The Shows Go On
Looking back at the architecture and design exhibitions of the past 25 years, at first glance much seems to have changed. But a closer examination reveals that things have evolved. In the early 1980s, as Modern design’s pared-down expressions were called into question, designers welcomed the creative input of the fine arts—architects collaborating with artists and the art furniture movement are just two examples. Back then architects were designing exclusive teapots in silver; today they’re designing affordable ones we can buy at Target.
In deciding how to assess these shows, Metropolis searched its own library, asked curators for their input, and perused the archives of galleries and museums around the country. There were more than 100 shows in our initial tally, so this final list is a streamlined version—and it’s purely subjective. It wasn’t necessarily curatorial excellence or a show’s initial impact that determined its selection; instead we chose to evaluate the exhibitions, particularly those further in the past, by assessing their ongoing influence. The dozen shows we selected documented and interpreted a significant moment in the recent history of design. More important, their resonance continues to be felt.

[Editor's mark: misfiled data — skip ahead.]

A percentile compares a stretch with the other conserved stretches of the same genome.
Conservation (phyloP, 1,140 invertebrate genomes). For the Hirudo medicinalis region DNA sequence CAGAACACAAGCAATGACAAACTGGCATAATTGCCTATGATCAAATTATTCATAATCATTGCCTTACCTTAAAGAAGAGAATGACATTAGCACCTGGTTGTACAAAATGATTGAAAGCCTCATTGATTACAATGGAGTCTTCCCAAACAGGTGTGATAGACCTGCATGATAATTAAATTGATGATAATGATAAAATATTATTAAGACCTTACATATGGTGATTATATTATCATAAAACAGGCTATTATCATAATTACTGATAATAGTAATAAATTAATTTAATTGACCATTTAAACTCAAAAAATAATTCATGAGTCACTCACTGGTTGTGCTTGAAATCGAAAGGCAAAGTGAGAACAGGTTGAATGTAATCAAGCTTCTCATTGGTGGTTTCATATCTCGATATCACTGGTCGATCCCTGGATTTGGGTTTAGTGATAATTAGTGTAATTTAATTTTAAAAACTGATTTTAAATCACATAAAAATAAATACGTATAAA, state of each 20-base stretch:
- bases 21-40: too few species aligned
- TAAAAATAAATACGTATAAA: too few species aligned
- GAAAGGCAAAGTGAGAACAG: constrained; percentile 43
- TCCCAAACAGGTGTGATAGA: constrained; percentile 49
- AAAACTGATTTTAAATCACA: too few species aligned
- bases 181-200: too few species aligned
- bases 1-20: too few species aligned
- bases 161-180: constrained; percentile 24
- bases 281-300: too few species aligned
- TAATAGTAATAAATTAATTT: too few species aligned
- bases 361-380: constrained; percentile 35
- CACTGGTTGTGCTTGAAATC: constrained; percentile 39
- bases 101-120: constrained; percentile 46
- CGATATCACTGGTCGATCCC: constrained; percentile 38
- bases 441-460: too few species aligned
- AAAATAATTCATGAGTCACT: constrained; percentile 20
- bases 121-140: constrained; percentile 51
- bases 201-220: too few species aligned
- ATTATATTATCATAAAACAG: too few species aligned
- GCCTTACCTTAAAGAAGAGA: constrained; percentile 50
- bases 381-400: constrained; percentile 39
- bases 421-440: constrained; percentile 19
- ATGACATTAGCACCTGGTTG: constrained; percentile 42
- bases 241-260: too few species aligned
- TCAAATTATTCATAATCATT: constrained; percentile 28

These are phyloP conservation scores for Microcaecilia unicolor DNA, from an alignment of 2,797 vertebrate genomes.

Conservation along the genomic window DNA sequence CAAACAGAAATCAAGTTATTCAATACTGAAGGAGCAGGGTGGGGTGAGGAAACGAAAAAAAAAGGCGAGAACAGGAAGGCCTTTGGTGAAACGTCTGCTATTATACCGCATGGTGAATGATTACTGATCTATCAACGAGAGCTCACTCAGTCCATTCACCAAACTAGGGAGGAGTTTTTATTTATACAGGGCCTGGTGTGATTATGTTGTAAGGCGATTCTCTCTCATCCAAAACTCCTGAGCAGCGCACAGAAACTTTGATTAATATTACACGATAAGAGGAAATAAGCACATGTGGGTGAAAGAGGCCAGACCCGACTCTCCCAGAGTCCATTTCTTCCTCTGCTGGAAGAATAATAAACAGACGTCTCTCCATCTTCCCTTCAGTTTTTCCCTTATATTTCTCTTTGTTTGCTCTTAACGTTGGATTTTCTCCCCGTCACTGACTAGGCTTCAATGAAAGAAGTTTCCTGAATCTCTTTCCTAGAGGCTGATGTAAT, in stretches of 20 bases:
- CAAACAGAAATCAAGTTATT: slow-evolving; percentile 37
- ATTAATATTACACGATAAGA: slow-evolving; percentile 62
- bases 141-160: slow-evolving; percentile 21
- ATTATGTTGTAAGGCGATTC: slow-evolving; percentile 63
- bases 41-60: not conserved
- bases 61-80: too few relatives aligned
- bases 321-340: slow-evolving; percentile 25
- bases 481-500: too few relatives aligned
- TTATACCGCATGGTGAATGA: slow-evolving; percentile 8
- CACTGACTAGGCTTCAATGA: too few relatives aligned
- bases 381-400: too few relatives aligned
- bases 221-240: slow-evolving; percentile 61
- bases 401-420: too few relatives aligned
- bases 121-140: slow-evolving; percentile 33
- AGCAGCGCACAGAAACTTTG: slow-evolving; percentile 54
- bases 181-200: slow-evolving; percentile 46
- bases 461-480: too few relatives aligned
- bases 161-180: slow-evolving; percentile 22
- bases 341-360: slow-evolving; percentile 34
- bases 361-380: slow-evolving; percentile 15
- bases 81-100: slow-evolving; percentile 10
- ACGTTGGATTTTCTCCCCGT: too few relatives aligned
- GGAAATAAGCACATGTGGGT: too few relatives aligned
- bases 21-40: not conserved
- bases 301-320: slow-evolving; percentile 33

Read a sample of Akiko Busch’s book, The Uncommon Life of Common Objects, by clicking here.